Imagine you had the chance to speak to Canon and ask them questions based on their latest and greatest. Well, imagine no more. GA’s got you covered. We managed to speak to Canons’ Central and North Africa Sales and Marketing Director, Amine Djouahra.
He gave us a lot of insight into the Canon EOS R5 and R6, what 8K really means for the future and how much people spend on Cameras in Africa.
Interview with Canon
Do people in Kenya/Africa actually spend $4000 on Canon cameras?
Amine: When people invest in the best technology that money can buy, they expect to get exceptional quality. The all-new EOS R5 and R6 cameras are advanced full-frame mirrorless cameras.
With that in mind, Africa, in general, has been an exciting market for Canon. We have grown ever since we have been doing business in the region. Kenya is, in fact, one of our key markets. We have pioneered initiatives in this market that we expanded to other African markets such as the hugely successful Canon Discovery Week.
These initiatives give Canon an opportunity to help our customer gain more value from their equipment. Here, we share our knowledge with our customers so they can do more with their Canon equipment.
For Canon, we also learn more about what our customers truly desire and use these insights for our R&D which is why we continue to be the global imaging leader.
In your opinion, if I can get an 8K, 45 megapixel camera for $4000, why should I spend $6000 of the 1DX Mark II?
Both cameras are incredible and deliver consistently on demanding expectations from the market. Each camera was developed using feedback from the market prior to being launched.
What the EOS R5 represents is another highly dependable option with added capabilities. We believe we have merely expanded the range of solutions available to professionals.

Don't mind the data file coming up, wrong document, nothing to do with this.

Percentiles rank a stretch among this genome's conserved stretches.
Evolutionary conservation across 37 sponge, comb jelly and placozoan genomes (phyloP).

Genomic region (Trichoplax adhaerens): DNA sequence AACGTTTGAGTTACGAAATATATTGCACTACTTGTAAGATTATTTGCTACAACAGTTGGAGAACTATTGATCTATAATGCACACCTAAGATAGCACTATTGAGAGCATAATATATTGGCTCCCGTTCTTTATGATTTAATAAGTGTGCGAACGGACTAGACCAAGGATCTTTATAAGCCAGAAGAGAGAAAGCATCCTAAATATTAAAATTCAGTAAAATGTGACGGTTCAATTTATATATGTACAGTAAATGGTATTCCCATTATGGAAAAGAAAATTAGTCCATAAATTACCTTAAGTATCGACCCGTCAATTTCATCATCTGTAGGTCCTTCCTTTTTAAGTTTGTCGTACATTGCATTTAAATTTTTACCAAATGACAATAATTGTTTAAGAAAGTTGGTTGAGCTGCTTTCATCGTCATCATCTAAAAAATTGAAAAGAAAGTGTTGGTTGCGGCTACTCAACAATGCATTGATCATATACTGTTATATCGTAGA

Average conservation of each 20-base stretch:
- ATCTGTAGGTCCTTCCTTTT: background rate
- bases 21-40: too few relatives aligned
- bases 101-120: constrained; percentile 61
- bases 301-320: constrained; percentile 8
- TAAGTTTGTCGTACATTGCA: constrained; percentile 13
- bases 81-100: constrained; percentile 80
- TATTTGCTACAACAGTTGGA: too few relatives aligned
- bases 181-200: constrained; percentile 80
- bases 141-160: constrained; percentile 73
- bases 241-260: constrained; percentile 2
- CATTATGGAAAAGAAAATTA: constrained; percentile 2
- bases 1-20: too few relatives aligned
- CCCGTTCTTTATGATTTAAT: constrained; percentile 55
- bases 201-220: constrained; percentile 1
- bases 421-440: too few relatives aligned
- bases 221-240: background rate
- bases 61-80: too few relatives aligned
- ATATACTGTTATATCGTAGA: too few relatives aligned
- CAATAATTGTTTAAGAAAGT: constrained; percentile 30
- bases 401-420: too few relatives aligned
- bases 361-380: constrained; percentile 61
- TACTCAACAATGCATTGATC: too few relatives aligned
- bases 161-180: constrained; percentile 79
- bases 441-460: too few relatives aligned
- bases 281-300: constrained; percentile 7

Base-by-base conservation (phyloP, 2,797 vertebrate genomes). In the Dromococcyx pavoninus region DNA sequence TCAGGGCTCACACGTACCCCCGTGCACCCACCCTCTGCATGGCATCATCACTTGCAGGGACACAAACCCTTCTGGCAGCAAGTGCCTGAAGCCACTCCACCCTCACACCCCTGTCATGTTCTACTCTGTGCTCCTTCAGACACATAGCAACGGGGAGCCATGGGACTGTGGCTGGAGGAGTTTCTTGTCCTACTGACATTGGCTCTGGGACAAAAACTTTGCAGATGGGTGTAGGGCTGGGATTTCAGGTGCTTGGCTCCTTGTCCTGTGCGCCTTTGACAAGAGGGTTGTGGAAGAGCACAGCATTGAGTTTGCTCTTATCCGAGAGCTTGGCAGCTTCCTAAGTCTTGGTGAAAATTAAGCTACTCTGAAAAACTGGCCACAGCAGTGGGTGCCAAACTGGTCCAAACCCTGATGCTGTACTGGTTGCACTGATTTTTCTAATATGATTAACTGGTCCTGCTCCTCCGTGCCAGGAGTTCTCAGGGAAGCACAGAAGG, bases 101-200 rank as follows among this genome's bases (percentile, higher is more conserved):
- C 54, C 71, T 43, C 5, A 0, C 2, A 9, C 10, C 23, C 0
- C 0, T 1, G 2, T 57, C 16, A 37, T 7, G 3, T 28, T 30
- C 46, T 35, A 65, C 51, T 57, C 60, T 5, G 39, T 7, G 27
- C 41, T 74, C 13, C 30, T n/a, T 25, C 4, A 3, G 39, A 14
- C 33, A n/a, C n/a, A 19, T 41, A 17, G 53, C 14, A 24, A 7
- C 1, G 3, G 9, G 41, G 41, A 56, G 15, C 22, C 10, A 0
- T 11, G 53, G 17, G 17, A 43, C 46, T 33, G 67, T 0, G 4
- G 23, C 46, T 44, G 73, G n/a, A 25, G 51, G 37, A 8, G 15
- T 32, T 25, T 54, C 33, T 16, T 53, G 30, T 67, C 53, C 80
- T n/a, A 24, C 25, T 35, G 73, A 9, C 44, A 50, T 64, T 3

When can we expect the camera to come to Kenya?
We are working to have the camera available in Kenya by September 2020. We did however arrange for two of Kenyan photographers to use the EOS R5.
The feedback as shared in the Reimagine session along with other photographers from Nigeria and Morocco, was very exciting. We anticipate that the market will be as receptive as the African photographers.
Is Canon supporting other photographers in Kenya? Maybe classes, summits etc.?
We have the
- Miraisha initiative that supports the Canon Academy. Here we host regular sessions with various partners to develop skills of African youth in imaging.
- We also recently added a digital portal called Canon Connected. This is one of the ways in which we help develop the industry by sharing knowledge. Canon Ambassadors and other renowned photographers and filmmakers have recorded sessions where they share their skills to help people improve their skills.
- On August 12th 2020, we premiered the Canon Tech Talk Series. This is a new webinar series featuring 45 different lessons in English, French and Arabic. The first episode was led by Nigerian Producer/Director Kunle Afolayan.
What makes Canon stand out against the competition?
Canon cameras are developed from the feedback from the market. It allows us to understand and appreciate better the experience of a broad cross section of photographers and videographers.
Each year we invest 8% of our revenues in R&D, pushing the boundaries in technology and innovation.
There’s very little 8K content /8K capable screens/devices. Why the early jump?
Admittedly, the recent times have encouraged the world to innovate faster. Meanwhile we always have one eye on the next five years and the other eye even farther beyond.
For example, when we launched the first digital EOS camera in 2003 (retailing for under €1000), it was the first camera to use the CMOS sensor. We are committed for the long term, and we have been the driving force in determining the technology direction.
There have been complaints from some of the testers. They say that the 8K camera can get hot while doing all that massive work. Is there something you are working on to try and reduce this?
Exactly as you have highlighted, the camera may experience an increase in temperature. Especially when working at its highest possible speck for an extended period of time.
While there are rare situations where the camera will be utilized under those conditions, we have designed a mechanical countermeasure. The camera body (internal chassis) is made of magnesium metal to disperse heat throughout the camera.
Electronically we also have an Overheat control setting. Once this setting is engaged the display frame rate is temporarily changed during movie shooting standby. It will reduce power consumption and generation of heat.